Yemen rebels, govt agree to swap over 1,000 prisoners

Houthi rebels will free 400 people, including 15 Saudis and four Sudanese, while the Saudi-led coalition will free 681 Houthi fighters, sources say.

UN envoy for Yemen Martin Griffiths is trying to restart political negotiations to end the war, which has killed tens of thousands of people and also caused the world's largest humanitarian crisis.
UN envoy for Yemen Martin Griffiths is trying to restart political negotiations to end the war, which has killed tens of thousands of people and also caused the world’s largest humanitarian crisis.
(AFP)

Yemen’s warring
parties have agreed to exchange around 1,000 prisoners,
including 15 Saudis, as part of trust-building steps aimed at
reviving a stalled peace process.

The Yemeni government, backed by a Saudi-led military coalition, and the Houthi movement they have been battling for
over five years, in late 2018 signed a deal to swap some 15,000
detainees split between both sides but the pact has been slowly
and only partially implemented.

The two sides will now free 1,081 detainees and prisoners, UN envoy Martin Griffiths said in a joint news briefing with the International Committee of the Red Cross (ICRC) after a nearly 10-day meeting of the prisoners’ exchange committee held in the Swiss village of Glion above Lake Geneva.

READ MORE: Yemen government, Houthi rebels agree to swap over 1,000 prisoners

‘Well done’

Heads of the two sides of the committee hugged at the end of
their meeting, with Griffiths telling them: “Well done, well
done.”

Sources familiar with the talks and Houthi-run Masirah TV
said the movement would release 400 people, including 15 Saudis
and four Sudanese, while the coalition would free 681 Houthi
fighters in the largest swap since peace talks in Stockholm in
December 2018.

“I urge the parties to move forward immediately with the release and to spare no effort in building upon this momentum to swiftly agree to release of more detainees,” Griffiths said.

READ MORE:
Why are the Houthis open for talks with the Saudi-led coalition?

‘Implementing prisoners exchange’

ICRC Middle East Director Fabrizio Carboni, sitting next to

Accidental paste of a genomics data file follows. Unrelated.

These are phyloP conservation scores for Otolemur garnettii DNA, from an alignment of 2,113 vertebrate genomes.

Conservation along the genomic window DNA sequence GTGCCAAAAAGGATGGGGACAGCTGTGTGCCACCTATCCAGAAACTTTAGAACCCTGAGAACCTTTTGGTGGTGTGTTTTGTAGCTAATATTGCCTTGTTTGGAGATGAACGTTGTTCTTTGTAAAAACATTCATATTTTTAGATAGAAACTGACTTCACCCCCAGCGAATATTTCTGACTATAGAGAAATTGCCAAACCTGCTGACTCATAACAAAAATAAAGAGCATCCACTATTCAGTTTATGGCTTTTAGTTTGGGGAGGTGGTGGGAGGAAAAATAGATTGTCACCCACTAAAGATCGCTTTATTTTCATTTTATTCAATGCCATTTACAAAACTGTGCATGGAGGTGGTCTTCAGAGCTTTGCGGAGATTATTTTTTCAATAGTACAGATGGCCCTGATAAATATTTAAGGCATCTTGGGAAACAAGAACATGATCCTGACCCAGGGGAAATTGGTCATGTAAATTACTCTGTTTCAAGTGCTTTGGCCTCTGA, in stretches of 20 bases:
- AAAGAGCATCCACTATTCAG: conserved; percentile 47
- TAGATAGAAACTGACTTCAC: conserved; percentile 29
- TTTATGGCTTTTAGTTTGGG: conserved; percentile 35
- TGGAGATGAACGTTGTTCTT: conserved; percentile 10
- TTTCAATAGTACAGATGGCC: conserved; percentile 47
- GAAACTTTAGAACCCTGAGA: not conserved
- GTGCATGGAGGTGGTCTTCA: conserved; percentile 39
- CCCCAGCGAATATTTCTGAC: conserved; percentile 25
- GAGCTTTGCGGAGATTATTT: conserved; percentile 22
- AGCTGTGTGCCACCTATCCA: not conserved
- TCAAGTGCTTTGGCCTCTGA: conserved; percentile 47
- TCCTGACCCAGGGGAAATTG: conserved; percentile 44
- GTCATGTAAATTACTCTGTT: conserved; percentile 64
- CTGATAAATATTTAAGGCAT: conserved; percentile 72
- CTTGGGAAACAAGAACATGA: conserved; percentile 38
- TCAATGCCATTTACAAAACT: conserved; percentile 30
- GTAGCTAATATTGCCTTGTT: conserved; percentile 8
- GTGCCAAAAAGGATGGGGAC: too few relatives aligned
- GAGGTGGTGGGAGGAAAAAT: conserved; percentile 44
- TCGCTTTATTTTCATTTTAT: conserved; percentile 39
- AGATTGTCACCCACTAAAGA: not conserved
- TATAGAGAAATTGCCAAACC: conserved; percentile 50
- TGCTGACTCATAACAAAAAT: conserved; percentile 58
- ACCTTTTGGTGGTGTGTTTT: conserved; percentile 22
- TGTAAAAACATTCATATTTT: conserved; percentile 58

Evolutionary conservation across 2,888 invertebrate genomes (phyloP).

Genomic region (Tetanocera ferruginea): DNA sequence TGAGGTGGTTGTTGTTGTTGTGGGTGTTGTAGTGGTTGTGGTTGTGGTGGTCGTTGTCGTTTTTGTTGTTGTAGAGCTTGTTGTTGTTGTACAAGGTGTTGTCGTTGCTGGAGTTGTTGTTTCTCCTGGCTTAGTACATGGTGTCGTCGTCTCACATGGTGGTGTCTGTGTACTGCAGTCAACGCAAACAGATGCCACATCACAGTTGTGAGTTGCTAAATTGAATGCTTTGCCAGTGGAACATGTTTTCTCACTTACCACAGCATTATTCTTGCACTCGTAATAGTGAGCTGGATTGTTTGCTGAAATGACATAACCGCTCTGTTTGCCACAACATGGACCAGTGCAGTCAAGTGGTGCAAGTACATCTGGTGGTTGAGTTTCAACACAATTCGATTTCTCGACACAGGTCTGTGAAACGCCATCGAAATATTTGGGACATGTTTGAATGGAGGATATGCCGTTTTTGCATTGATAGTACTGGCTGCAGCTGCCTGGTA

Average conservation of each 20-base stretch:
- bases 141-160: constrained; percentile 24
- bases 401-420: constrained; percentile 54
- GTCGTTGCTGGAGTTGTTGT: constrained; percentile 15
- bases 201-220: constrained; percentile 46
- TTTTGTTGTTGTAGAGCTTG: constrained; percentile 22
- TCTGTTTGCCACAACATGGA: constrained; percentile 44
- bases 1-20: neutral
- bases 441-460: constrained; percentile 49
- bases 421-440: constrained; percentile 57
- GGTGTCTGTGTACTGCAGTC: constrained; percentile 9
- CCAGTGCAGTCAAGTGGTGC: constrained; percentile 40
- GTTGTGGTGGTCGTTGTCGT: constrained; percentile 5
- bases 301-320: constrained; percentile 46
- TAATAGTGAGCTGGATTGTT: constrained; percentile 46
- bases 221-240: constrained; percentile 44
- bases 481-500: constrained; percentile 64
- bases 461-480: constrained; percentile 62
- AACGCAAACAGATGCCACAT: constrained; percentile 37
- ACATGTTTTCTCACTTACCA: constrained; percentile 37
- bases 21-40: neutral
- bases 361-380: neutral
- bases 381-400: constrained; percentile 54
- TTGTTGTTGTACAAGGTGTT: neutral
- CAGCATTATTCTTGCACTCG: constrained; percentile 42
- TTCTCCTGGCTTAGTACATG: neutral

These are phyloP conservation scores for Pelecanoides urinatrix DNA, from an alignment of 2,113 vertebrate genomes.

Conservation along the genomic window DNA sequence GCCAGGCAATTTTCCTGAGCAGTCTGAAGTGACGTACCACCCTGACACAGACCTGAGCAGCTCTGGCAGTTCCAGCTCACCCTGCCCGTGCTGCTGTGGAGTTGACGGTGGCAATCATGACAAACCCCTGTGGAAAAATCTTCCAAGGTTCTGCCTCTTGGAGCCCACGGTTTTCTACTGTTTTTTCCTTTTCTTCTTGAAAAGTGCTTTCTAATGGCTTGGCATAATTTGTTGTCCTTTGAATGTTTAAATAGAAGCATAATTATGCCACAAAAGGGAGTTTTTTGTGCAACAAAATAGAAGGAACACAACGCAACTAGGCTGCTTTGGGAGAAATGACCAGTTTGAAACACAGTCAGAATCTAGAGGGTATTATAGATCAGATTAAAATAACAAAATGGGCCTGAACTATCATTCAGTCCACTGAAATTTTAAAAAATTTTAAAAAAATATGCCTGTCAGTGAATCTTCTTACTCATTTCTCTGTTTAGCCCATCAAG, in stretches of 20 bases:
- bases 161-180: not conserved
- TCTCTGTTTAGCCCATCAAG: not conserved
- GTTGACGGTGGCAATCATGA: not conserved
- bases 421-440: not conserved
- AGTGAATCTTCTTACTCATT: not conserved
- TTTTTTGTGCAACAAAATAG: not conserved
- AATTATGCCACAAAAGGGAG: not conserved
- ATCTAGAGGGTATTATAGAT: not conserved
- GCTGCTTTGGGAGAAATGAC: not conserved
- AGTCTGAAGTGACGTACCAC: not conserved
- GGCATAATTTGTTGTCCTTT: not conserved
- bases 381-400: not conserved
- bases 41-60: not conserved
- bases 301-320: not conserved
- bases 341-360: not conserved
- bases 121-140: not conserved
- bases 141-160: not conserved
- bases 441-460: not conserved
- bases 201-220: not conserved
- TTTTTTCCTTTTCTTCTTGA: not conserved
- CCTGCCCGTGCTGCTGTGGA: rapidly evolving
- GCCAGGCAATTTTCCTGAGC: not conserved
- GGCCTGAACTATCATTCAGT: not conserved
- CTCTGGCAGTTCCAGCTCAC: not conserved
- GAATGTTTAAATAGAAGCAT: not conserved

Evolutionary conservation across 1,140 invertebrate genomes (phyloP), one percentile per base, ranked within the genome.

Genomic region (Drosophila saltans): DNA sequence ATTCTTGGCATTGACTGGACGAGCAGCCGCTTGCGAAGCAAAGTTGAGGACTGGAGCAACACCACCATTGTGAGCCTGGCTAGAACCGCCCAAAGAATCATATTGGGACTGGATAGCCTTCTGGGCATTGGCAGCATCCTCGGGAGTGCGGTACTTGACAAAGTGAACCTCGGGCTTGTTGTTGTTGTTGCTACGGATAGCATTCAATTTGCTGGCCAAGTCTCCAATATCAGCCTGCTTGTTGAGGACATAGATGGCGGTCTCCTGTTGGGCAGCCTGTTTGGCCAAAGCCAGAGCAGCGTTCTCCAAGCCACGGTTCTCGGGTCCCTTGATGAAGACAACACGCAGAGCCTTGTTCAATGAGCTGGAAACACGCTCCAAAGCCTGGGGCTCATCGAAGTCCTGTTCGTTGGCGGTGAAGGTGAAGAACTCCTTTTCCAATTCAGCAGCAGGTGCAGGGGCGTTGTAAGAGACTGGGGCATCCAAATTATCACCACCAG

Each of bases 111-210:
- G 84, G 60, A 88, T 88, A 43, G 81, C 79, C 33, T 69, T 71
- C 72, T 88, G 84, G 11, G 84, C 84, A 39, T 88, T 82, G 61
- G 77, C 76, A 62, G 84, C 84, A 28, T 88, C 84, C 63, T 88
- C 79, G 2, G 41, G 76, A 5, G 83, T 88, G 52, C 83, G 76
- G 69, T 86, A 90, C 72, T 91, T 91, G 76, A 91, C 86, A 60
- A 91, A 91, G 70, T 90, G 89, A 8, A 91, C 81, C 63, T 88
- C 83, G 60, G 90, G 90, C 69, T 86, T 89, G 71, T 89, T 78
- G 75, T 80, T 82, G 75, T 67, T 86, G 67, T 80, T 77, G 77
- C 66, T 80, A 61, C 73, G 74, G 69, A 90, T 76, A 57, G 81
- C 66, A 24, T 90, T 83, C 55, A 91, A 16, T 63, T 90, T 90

Griffiths, called on the two warring parties to provide
“security and logistical guarantees” for swift releases. 

The
ICRC team will interview those released and give them medical
checks.

Yemen has been mired in conflict since the Houthis ousted
the internationally recognised government from power in the
capital, Sanaa, in late 2014, prompting the Western-backed
coalition to intervene in March 2015.

Griffiths is trying to restart political negotiations to end the war, which has killed tens of thousands of people and caused what the United Nations describes as the world’s largest humanitarian crisis with millions on the brink of famine.

“What matters to us is implementing the prisoners (exchange) and not just signing it,” senior Houthi political official Mohammed Ali al Houthi tweeted earlier on Sunday.

Negotiations to end war

In unilateral moves, the Houthis last year freed 290
prisoners and Saudi Arabia released 128, while a locally
mediated swap in Taiz governorate saw dozens freed. 

In January
2020, the ICRC facilitated the release of six Saudis held by the
Houthis.

The conflict, seen in the region as a proxy war between
Saudi Arabia and Iran, has been in military stalemate for years
with the Houthis holding Sanaa and most big urban centres.

Riyadh launched informal talks with the Houthis late last
year for a ceasefire as it seeks to exit a costly war ahead of
hosting a summit of the Group of 20 nations in November.

Source: TRTWorld and agencies

This article was originally published on TRT World